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I just wanted to know the winning strategy to this question:

In a reverse Hex board game I know it means where the player who first forms a path between his/her edges loses. Find a winning strategy for Black in a $3$ x $3$ reverse Hex.

Here White (player one) moves up and down and Black (player two) moves left to right.

The Hex would look like:

    1 2 3

  4 5 6

7 8 9 

where 3 is the uppermost corner and 7 is the lower most corner. It sliding down to the left (northeast to southwest).

I just started to learn how to play this game. I wanted to find a convincing strategy for Black. I was telling my friend that Black has a winning strategy because if he does not play in the middle he has a chance of winning. If White does play in the middle then Black can play opposite it. It seemed like a good strategy at the time. Can someone please help me to provide a convincing argument to see the winning strategy for Black?

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Assuming you are black (the second player) and you play from left to right, so you must avoid creating a left-right connection. I'll borrow your cell numbering.

In your first move you take either 3 or 7. This will always succeed and by symmetry we may assume you have taken 7.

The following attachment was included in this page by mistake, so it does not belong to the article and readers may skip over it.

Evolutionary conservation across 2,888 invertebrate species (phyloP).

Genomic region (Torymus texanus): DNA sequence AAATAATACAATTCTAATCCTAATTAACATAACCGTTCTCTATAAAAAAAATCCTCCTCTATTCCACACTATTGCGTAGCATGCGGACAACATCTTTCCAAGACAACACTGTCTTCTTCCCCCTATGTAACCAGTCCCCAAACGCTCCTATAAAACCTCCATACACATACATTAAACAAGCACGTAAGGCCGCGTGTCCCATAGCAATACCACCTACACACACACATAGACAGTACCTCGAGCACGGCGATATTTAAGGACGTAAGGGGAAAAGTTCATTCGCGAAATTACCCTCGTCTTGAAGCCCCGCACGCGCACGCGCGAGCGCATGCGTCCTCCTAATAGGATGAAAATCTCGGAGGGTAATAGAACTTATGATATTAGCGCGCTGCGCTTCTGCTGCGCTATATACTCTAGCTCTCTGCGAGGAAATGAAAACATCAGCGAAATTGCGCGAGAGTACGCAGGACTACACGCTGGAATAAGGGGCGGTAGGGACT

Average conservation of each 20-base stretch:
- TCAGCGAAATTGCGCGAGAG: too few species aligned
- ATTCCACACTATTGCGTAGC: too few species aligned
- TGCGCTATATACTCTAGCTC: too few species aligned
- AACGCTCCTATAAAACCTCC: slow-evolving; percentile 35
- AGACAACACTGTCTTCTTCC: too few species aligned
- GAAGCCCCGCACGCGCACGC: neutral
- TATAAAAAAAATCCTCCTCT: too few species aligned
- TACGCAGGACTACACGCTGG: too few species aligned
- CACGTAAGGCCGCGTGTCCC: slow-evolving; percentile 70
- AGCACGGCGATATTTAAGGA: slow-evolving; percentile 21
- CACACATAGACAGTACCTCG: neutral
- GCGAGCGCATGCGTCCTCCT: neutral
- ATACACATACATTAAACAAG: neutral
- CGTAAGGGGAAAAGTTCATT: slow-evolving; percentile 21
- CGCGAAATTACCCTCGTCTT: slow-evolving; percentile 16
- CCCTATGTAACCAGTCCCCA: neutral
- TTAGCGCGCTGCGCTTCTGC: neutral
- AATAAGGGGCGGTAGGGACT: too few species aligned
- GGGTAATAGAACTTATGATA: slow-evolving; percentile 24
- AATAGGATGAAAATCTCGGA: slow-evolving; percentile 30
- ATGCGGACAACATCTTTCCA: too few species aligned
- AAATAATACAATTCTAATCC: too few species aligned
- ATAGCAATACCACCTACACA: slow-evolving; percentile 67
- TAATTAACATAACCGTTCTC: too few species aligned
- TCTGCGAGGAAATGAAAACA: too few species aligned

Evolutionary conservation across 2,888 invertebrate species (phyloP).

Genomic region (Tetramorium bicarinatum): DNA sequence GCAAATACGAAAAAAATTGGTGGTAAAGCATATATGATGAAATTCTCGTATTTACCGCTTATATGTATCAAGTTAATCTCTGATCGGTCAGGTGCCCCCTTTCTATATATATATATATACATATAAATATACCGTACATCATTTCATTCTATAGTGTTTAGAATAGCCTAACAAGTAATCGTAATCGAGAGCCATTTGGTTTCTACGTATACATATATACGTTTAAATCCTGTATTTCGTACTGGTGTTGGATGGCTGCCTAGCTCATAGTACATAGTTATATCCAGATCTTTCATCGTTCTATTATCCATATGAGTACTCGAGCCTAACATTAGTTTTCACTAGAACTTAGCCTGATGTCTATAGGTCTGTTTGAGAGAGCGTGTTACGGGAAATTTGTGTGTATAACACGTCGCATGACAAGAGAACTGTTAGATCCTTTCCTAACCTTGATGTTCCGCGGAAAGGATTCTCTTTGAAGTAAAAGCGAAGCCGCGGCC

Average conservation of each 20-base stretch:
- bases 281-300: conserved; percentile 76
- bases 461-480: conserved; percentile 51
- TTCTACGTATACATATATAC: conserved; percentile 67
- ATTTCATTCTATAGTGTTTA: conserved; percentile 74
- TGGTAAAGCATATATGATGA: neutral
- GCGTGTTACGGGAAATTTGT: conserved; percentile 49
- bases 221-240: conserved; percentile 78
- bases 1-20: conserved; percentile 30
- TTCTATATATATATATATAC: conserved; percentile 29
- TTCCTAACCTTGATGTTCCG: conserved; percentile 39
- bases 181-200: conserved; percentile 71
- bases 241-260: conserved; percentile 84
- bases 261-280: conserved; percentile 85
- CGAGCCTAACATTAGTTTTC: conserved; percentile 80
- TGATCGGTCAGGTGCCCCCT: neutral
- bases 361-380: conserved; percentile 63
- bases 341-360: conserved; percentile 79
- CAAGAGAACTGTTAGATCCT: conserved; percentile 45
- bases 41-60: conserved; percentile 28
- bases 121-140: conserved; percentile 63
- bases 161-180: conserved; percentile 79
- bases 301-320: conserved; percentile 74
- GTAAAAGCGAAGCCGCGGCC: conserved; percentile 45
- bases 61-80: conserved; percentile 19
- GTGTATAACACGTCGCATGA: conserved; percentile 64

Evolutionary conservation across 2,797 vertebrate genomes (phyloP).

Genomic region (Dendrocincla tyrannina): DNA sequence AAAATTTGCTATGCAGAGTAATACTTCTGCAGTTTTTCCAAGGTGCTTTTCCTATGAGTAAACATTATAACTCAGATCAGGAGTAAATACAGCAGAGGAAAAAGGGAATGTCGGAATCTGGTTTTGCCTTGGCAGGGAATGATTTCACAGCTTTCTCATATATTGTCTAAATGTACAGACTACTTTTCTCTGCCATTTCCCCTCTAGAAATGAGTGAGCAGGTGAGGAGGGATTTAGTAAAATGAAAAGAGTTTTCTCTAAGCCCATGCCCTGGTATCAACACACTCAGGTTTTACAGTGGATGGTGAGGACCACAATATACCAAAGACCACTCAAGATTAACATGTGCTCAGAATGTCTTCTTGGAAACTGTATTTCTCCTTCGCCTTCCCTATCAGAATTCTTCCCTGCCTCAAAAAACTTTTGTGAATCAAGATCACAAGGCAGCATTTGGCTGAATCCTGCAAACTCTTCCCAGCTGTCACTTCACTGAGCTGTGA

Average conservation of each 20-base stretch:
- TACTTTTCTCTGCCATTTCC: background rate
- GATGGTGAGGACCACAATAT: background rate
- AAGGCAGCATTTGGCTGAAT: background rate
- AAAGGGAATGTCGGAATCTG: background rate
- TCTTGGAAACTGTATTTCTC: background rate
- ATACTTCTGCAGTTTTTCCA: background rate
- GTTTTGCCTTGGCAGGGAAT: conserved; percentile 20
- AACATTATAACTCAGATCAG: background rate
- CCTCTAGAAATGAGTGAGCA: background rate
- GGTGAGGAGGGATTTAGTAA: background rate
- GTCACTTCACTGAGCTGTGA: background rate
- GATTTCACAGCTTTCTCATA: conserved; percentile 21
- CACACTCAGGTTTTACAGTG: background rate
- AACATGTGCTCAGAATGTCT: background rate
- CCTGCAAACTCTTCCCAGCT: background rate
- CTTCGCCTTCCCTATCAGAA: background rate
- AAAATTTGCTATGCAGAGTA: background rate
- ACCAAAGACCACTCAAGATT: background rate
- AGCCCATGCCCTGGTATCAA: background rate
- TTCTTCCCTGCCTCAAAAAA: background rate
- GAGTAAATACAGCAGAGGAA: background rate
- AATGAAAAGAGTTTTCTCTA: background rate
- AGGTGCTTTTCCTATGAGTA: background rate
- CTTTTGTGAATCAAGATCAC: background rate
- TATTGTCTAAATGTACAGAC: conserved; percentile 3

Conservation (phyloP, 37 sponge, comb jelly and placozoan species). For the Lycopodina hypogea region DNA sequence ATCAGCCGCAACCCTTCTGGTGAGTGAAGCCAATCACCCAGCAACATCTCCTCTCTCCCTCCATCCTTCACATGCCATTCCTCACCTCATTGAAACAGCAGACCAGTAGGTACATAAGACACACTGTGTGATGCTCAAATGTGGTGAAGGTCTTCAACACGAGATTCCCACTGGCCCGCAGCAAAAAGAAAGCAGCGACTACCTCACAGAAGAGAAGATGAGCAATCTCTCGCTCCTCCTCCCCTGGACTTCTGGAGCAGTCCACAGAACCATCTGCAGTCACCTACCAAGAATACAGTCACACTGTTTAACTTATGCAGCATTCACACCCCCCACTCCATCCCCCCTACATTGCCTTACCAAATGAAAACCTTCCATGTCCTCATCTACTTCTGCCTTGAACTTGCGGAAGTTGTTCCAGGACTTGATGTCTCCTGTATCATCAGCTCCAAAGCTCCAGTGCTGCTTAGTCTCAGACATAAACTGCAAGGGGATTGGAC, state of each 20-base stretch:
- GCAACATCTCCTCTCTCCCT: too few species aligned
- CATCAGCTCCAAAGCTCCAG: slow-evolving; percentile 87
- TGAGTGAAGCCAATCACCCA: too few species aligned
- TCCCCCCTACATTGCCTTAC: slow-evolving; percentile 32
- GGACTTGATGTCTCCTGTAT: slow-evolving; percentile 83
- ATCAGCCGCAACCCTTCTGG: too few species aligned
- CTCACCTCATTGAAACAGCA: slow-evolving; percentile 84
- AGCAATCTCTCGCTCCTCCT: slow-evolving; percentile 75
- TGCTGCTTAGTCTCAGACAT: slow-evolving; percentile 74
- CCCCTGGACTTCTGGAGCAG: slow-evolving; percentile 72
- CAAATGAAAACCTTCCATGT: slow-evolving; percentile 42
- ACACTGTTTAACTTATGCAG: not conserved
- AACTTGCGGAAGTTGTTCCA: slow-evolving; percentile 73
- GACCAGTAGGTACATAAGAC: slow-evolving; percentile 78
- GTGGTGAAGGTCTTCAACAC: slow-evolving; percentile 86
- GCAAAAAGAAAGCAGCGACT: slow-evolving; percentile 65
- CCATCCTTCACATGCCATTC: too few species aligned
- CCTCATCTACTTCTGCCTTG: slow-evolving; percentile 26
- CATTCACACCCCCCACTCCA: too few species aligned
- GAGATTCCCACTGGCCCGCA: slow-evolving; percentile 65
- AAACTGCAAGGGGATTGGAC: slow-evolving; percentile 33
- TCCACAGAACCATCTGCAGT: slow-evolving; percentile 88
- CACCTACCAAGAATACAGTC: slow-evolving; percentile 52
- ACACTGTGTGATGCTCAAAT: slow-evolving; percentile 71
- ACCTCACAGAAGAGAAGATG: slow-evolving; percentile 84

In your second move you take either 3, 4 or 6. Your opponent only has taken two squares, so again, this will always succeed. We handle the cases separately.

Case 3: now your third move is irrelevant, because whatever you take there will be at most one way to finish a left-right connection at your fourth move. Since you have two choices at your fourth move, you can avoid to make that connection. (e.g. if your third move takes 8, then 9 is the only possible way to finish the connection).

Case 4: your third move takes one of $\{1,2,3,6\}$. This will always succeed because your opponent has taken at most 3 cells. Again, whichever one of these four you take, there is at most one possibility to finish a connection at your fourth move and you can avoid it.

Case 6: your third move takes one of $\{2,3,4,9\}$. Same argument.

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The same argument used to show that white has a winning strategy in regular hex can be used to show that black has a winning strategy in reverse hex. In regular hex, the absence of a possible draw together with a strategy-stealing argument that appeals to the symmetric nature of the game shows white can always force a win. Applying the same logic to reverse hex shows that black can force a win.

The key reason is in the argument by contradiction: in regular hex, you assume black has winning strategy (for the purpose of contradiction), and then observe the white could play the analogous symmetric strategy 1 move ahead (and since more hex's on the board is good here) that means white would have a winning strategy (contradiction: we assumed black had winning strategy) hence we conclude black does not have a winning strategy, and since there are no ties, white must have such a strategy.

In reverse hex, we assume white has a winning strategy (for contradiction), and then observe the black could steal that strategy with 1 fewer pieces on the board, and since in reverse hex, fewer pieces is better this would give black a winning strategy. Hence by analogous logic as in regular hex, we conclude black must have a winning strategy in reverse hex.

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